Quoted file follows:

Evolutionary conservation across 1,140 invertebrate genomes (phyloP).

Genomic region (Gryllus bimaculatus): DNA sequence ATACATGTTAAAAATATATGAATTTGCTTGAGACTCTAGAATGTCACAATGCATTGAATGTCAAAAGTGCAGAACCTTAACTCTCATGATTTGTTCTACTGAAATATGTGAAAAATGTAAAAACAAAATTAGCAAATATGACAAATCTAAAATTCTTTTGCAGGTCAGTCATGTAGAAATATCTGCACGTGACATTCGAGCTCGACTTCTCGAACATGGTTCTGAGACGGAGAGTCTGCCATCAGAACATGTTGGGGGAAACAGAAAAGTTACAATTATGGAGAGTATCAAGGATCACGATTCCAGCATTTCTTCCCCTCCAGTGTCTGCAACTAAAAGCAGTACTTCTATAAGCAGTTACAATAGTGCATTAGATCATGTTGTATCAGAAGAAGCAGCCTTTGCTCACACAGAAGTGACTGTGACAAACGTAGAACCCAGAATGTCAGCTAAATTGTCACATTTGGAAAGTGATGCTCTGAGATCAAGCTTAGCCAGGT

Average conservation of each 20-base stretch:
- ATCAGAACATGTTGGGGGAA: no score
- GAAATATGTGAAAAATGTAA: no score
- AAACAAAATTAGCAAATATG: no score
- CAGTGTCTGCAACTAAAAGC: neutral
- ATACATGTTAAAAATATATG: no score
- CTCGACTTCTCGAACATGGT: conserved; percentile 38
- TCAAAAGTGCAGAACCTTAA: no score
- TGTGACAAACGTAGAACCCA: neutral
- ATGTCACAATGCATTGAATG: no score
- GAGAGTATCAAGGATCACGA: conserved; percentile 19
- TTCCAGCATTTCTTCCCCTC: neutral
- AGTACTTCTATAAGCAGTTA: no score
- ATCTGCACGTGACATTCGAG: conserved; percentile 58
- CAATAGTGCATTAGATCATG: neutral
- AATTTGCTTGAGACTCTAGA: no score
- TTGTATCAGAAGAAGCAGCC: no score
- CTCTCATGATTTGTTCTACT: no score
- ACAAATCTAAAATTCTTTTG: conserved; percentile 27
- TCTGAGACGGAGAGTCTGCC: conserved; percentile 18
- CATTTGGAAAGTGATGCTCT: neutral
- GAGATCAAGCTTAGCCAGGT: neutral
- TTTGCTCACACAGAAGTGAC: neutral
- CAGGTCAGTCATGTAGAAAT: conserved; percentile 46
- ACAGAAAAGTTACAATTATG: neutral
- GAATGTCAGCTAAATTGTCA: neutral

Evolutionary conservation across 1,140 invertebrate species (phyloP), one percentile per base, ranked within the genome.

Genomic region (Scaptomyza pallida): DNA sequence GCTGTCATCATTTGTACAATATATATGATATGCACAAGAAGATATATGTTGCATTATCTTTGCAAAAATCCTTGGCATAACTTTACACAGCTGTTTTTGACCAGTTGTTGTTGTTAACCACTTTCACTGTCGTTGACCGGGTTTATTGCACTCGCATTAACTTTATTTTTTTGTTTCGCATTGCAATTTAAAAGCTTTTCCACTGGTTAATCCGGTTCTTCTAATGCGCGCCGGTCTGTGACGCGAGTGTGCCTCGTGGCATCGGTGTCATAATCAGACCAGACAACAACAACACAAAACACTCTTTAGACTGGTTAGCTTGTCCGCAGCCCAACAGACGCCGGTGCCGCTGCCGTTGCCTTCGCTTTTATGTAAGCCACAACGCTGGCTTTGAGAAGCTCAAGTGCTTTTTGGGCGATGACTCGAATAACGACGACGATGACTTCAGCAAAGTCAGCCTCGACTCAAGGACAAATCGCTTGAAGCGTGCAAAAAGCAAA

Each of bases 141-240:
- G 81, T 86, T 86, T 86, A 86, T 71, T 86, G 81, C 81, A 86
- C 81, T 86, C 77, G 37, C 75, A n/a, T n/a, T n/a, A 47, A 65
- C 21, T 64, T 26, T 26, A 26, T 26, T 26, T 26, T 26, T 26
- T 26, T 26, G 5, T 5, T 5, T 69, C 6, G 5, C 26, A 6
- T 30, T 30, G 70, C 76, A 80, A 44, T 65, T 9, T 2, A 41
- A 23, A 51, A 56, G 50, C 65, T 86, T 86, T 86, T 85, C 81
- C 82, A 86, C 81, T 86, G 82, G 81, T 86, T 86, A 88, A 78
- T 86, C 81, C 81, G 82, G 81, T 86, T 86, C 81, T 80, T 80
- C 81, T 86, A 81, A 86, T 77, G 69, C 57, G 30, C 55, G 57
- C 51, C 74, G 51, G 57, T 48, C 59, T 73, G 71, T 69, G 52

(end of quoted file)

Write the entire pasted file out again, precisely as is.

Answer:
Evolutionary conservation across 1,140 invertebrate genomes (phyloP).

Genomic region (Gryllus bimaculatus): DNA sequence ATACATGTTAAAAATATATGAATTTGCTTGAGACTCTAGAATGTCACAATGCATTGAATGTCAAAAGTGCAGAACCTTAACTCTCATGATTTGTTCTACTGAAATATGTGAAAAATGTAAAAACAAAATTAGCAAATATGACAAATCTAAAATTCTTTTGCAGGTCAGTCATGTAGAAATATCTGCACGTGACATTCGAGCTCGACTTCTCGAACATGGTTCTGAGACGGAGAGTCTGCCATCAGAACATGTTGGGGGAAACAGAAAAGTTACAATTATGGAGAGTATCAAGGATCACGATTCCAGCATTTCTTCCCCTCCAGTGTCTGCAACTAAAAGCAGTACTTCTATAAGCAGTTACAATAGTGCATTAGATCATGTTGTATCAGAAGAAGCAGCCTTTGCTCACACAGAAGTGACTGTGACAAACGTAGAACCCAGAATGTCAGCTAAATTGTCACATTTGGAAAGTGATGCTCTGAGATCAAGCTTAGCCAGGT

Average conservation of each 20-base stretch:
- ATCAGAACATGTTGGGGGAA: no score
- GAAATATGTGAAAAATGTAA: no score
- AAACAAAATTAGCAAATATG: no score
- CAGTGTCTGCAACTAAAAGC: neutral
- ATACATGTTAAAAATATATG: no score
- CTCGACTTCTCGAACATGGT: conserved; percentile 38
- TCAAAAGTGCAGAACCTTAA: no score
- TGTGACAAACGTAGAACCCA: neutral
- ATGTCACAATGCATTGAATG: no score
- GAGAGTATCAAGGATCACGA: conserved; percentile 19
- TTCCAGCATTTCTTCCCCTC: neutral
- AGTACTTCTATAAGCAGTTA: no score
- ATCTGCACGTGACATTCGAG: conserved; percentile 58
- CAATAGTGCATTAGATCATG: neutral
- AATTTGCTTGAGACTCTAGA: no score
- TTGTATCAGAAGAAGCAGCC: no score
- CTCTCATGATTTGTTCTACT: no score
- ACAAATCTAAAATTCTTTTG: conserved; percentile 27
- TCTGAGACGGAGAGTCTGCC: conserved; percentile 18
- CATTTGGAAAGTGATGCTCT: neutral
- GAGATCAAGCTTAGCCAGGT: neutral
- TTTGCTCACACAGAAGTGAC: neutral
- CAGGTCAGTCATGTAGAAAT: conserved; percentile 46
- ACAGAAAAGTTACAATTATG: neutral
- GAATGTCAGCTAAATTGTCA: neutral

Evolutionary conservation across 1,140 invertebrate species (phyloP), one percentile per base, ranked within the genome.

Genomic region (Scaptomyza pallida): DNA sequence GCTGTCATCATTTGTACAATATATATGATATGCACAAGAAGATATATGTTGCATTATCTTTGCAAAAATCCTTGGCATAACTTTACACAGCTGTTTTTGACCAGTTGTTGTTGTTAACCACTTTCACTGTCGTTGACCGGGTTTATTGCACTCGCATTAACTTTATTTTTTTGTTTCGCATTGCAATTTAAAAGCTTTTCCACTGGTTAATCCGGTTCTTCTAATGCGCGCCGGTCTGTGACGCGAGTGTGCCTCGTGGCATCGGTGTCATAATCAGACCAGACAACAACAACACAAAACACTCTTTAGACTGGTTAGCTTGTCCGCAGCCCAACAGACGCCGGTGCCGCTGCCGTTGCCTTCGCTTTTATGTAAGCCACAACGCTGGCTTTGAGAAGCTCAAGTGCTTTTTGGGCGATGACTCGAATAACGACGACGATGACTTCAGCAAAGTCAGCCTCGACTCAAGGACAAATCGCTTGAAGCGTGCAAAAAGCAAA

Each of bases 141-240:
- G 81, T 86, T 86, T 86, A 86, T 71, T 86, G 81, C 81, A 86
- C 81, T 86, C 77, G 37, C 75, A n/a, T n/a, T n/a, A 47, A 65
- C 21, T 64, T 26, T 26, A 26, T 26, T 26, T 26, T 26, T 26
- T 26, T 26, G 5, T 5, T 5, T 69, C 6, G 5, C 26, A 6
- T 30, T 30, G 70, C 76, A 80, A 44, T 65, T 9, T 2, A 41
- A 23, A 51, A 56, G 50, C 65, T 86, T 86, T 86, T 85, C 81
- C 82, A 86, C 81, T 86, G 82, G 81, T 86, T 86, A 88, A 78
- T 86, C 81, C 81, G 82, G 81, T 86, T 86, C 81, T 80, T 80
- C 81, T 86, A 81, A 86, T 77, G 69, C 57, G 30, C 55, G 57
- C 51, C 74, G 51, G 57, T 48, C 59, T 73, G 71, T 69, G 52